“The man who acquires easily things for which he feels only a very moderate desire concludes that the attainment of desire does not bring happiness. If he is of a philosophic disposition, he concludes that human life is essentially wretched, since the man who has all he wants is still unhappy. He forgets that to be without some of the things you want is an indispensable part of happiness.”
– Bertrand Russell (1930)
Some of the wisdom in this book is really dated, but much of it is really true, nearly 100 years later. Does human nature really evolve? Or are we reacting to so-called ‘disruptive technology’ in similar patterns to how our ancestors responded to basic stimuli related to success and internal drive? I think we can all relate to achieving benchmarks we thought would make us happy only to find further restlessness. One thing I think Russell got wrong though, is that you can be of a philosophic disposition and still conclude that the attainment of happiness is a continuous practice that has no end point. Contentedness and growth are not mutually exclusive, indeed both require daily practice.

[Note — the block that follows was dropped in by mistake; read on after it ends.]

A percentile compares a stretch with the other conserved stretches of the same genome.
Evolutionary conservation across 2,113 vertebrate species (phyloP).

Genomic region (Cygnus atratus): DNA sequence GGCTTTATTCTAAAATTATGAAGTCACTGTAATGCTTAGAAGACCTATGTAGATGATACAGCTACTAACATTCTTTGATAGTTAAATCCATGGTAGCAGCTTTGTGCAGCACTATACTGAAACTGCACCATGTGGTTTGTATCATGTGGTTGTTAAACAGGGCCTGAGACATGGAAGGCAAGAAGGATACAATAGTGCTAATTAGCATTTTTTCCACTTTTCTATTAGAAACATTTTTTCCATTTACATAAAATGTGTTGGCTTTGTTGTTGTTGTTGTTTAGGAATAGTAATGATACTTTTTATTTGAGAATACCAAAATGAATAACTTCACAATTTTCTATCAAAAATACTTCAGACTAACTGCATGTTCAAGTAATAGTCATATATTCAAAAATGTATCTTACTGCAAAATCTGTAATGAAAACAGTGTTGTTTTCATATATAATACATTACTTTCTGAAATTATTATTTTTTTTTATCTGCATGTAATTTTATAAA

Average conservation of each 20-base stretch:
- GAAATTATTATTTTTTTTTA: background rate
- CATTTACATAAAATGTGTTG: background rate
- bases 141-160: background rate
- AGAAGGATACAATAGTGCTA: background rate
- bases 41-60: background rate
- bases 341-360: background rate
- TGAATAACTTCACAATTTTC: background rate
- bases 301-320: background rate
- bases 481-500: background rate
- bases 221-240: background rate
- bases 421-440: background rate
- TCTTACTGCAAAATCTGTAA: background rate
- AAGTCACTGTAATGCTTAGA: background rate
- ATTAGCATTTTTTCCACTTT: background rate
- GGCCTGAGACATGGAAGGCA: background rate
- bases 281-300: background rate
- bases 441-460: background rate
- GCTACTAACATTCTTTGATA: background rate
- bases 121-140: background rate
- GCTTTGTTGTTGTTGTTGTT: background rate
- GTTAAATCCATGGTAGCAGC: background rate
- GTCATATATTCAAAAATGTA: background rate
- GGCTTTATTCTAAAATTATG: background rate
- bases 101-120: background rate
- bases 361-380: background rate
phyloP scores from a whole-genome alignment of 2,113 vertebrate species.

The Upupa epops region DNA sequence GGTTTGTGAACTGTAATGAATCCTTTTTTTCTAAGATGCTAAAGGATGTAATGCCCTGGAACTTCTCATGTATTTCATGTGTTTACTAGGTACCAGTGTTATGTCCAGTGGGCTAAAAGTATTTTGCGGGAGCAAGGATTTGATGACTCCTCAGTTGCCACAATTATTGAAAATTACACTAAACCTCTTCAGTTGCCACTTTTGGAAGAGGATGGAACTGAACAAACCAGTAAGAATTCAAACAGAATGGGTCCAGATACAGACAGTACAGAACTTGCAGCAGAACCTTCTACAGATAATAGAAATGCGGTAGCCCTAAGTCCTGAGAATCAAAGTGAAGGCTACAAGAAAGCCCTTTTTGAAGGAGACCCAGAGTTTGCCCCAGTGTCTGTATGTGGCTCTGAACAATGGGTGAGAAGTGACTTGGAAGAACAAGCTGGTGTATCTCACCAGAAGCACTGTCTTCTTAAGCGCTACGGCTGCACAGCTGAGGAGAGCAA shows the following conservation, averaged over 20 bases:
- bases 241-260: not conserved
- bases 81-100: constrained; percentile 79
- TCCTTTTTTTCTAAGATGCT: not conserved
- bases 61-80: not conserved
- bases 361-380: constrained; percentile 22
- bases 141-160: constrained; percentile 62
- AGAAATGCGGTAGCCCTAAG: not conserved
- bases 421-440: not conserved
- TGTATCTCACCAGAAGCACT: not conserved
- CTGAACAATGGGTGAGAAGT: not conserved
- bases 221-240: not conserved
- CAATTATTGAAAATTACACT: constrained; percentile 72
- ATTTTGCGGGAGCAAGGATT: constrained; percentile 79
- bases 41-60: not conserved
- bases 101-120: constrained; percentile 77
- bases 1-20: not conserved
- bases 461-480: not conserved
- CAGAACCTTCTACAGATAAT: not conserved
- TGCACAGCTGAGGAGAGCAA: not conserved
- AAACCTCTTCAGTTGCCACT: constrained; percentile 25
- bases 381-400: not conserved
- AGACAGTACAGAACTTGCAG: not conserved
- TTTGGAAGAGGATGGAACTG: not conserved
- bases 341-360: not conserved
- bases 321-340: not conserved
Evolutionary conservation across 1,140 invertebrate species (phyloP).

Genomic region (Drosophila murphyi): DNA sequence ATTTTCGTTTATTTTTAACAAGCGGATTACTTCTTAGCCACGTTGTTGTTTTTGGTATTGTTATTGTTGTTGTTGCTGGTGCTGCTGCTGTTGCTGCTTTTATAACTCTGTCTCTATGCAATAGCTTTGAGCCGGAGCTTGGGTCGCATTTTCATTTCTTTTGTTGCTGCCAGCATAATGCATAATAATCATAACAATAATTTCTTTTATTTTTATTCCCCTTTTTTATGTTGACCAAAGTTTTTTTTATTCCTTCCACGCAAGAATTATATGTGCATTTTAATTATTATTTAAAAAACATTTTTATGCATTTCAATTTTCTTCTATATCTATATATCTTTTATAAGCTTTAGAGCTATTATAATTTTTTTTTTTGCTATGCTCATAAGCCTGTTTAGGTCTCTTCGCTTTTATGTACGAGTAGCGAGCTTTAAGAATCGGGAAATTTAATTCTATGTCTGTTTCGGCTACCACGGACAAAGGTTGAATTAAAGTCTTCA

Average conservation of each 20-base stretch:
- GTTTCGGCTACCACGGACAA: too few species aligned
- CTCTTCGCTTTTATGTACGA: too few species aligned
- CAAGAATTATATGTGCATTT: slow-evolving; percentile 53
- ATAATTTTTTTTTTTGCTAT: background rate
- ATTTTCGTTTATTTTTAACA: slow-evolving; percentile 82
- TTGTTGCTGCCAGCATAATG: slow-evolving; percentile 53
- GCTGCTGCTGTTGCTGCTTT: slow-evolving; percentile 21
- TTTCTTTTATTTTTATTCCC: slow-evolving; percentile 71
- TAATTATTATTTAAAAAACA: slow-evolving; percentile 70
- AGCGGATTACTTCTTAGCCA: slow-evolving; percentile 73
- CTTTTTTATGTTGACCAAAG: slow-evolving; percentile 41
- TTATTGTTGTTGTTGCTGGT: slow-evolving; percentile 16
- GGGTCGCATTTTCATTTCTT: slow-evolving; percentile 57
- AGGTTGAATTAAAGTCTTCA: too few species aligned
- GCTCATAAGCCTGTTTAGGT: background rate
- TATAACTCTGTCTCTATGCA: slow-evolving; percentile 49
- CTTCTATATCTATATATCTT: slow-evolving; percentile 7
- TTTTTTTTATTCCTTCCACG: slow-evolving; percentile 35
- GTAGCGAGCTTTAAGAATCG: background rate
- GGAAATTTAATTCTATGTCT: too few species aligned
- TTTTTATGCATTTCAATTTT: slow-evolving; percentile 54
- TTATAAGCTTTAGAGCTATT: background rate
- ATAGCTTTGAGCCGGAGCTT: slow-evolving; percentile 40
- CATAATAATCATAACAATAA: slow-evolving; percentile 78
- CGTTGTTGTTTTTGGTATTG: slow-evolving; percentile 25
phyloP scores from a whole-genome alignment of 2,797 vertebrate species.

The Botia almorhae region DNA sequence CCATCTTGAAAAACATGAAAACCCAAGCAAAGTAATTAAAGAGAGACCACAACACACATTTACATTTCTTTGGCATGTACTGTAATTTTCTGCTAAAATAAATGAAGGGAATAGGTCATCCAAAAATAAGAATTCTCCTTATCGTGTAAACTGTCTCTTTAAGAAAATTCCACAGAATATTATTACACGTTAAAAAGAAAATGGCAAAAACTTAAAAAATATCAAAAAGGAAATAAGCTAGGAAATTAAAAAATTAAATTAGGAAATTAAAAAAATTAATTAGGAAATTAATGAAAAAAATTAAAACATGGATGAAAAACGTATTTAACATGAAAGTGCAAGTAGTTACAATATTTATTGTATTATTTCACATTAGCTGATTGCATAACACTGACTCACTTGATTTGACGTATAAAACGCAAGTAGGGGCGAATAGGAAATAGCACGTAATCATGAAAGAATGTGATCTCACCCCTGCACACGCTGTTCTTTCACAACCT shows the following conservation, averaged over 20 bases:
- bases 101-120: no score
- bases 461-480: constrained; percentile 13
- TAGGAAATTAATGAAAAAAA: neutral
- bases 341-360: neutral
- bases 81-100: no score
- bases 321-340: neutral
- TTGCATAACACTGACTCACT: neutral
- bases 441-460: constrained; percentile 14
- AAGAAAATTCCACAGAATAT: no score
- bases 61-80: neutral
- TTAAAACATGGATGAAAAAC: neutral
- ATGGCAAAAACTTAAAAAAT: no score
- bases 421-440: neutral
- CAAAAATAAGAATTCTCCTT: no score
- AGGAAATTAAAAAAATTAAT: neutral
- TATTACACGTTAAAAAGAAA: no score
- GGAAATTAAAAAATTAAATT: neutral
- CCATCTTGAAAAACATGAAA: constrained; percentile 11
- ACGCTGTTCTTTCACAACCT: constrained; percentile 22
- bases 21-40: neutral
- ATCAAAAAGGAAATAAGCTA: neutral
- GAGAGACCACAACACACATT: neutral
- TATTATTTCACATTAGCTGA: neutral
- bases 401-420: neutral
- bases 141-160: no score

“A man who has once perceived, however temporarily and however briefly, what makes greatness of soul, can no longer by happy if he allows himself to be petty, self-seeking, troubled by trivial misfortunes, dreading what fate may have in store for him. The man capable of greatness of soul will open wide the windows of his mind, letting the winds blow freely upon it from the world as truly as our human limitation will permit; realizing the brevity and minuteness of human life, he will realize also that in individual minds is concentrated whatever of value the known universe contains. And he will see that the man whose mind mirrors the world becomes in a sense as great as the world.”
xo your friend alice